Friday, January 20, 2017

Film Noir Shoot

ISO 400, Aperture f/4.5, Shutter 1/160s

The term film noir is French for “black film” or “dark film” and was applied to generally black and white mystery and crime drama films produced the in 1940 – 1950. The cinematography in these films was usually dark, gritty, and contained heavy shadows, which is very similar to a low-key photo. When a person says film noir thoughts atomically go to old black and white films such as “The Maltese Falcon”,  “Murder, My Sweet”, and the “Third Man”; however, there is no rule saying photos inspired by the genera need to be straight black and white.  Thus in this series of photos I tried to recreate that feeling of film noir of the 1940s and 1950s; but using a more modern take on the coloring of the photos.

My other inspiration for this set of photos was the femme fatale character found in several noir films. My goal in these photos was to capture the hidden strength and hidden “bad girl” streak as seen in characters played by Lana Turner and Rita Hayworth. I also used elements of the classic Hollywood glamour photo to create these images.  

This shoot contained both studio and outdoor/on-location shots. For the studio shots, I used a large grey backdrop, two light stands, two 430EX III-RT speedlights, 28-inch rectangular soft box with egg carton grid, a narrow honeycomb grid modifier, and a large gobo mounted on a C-stand with boom arm. I also used props to include a large brown couch, table, a martini bar set, martini glass, and a dark wood chair.  For the outdoor shots, I used one 430EX III-RT speedlight, painter’s pole, and an assistant (my husband). For both the studio and on-location shots, I used my Canon 70D, an 18 – 200mm lens, and a Canon radio trigger.  

I used a two light set up for the studio shoot, with the main light being the square soft box with egg crate and the other being a straight flash with a honeycomb grid modifier attached.  I started the shoot with the main light a little more than 90 degrees to the subject’s left, while the straight flash was a little less than negative 45 degrees to the subject’s right.  (Note directly behind the subject is 0 degrees.)  For the outdoor shoot, the light was placed above and in front the subject to match the light coming from the streetlights.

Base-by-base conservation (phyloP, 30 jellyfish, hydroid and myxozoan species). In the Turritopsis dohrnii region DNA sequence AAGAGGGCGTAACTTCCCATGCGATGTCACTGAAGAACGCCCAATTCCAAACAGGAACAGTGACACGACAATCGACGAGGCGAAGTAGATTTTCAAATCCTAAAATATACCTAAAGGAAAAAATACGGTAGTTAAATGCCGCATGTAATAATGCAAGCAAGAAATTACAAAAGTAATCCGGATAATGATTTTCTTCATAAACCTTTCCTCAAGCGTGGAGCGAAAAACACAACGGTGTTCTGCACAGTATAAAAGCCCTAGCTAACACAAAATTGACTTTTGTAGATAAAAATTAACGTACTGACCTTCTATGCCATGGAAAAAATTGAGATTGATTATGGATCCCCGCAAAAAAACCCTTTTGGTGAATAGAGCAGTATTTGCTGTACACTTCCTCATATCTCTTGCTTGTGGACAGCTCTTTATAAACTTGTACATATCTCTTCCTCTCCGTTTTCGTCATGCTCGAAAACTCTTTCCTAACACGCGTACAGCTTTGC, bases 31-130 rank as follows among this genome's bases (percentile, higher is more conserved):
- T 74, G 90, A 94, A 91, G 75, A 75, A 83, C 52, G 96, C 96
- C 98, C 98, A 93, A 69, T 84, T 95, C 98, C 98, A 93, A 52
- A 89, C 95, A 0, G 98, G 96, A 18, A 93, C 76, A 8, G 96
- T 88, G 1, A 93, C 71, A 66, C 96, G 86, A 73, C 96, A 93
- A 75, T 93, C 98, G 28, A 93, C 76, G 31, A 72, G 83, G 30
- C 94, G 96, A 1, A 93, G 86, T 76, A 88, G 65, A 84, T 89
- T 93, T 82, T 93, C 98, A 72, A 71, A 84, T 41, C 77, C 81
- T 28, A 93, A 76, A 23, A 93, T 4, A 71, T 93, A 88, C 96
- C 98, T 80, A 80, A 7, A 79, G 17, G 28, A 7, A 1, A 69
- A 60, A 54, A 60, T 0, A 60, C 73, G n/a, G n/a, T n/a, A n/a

I took 296 photos and kept about 60% of them for editing purposes, but after the final edits only delivered 173 photos of which several were duplicates photos that were edited/styled differently (i.e. black & white verse color).  Below are a few of my favorites from the shoot while you can see all of them here.

The first two images I like because the eyes say it all. The shadows hit perfectly, and the light just crosses across her eyes with the intense stare. To me this says classic noir.  

ISO 400, Aperture f/4.5,  Shutter 1/160s
ISO 400, Aperture f/4.5, Shutter 1/250s

The second photo I love in both black & white and color is this profile. This says classic Hollywood elegance to me. It captures the grace and beauty of the model.

ISO 400, Aperture f4.5, Shutter 1/100s
ISO 400, Aperture f4.5, Shutter 1/100s

This is the one of my favorite outdoor shots, which was taken on a staircase with one streetlight. To me this looks like a classic noir movie scene.  It begs the question is she walking away from something or waiting for something.

ISO 400, Aperture f/4.5, Shutter 1/125s

This final image I actually struggled with, because in the color version the shadows overpower her face. However once I converted it to black & white with a sepia tint it brought the image to life. I also lighted the shadows on her face slightly so you could see her eyes more clearly. In the end, I think this photos works.

ISO 400, Aperture f/4.5, Shutter 1/160s

Overall, I am happy with how this photo session turned out.  The model Orisen Cosplay was wonderful to work with. I loved her long lines, gracefulness, and how she was able to portray the femme fatale character.  

1 comment:

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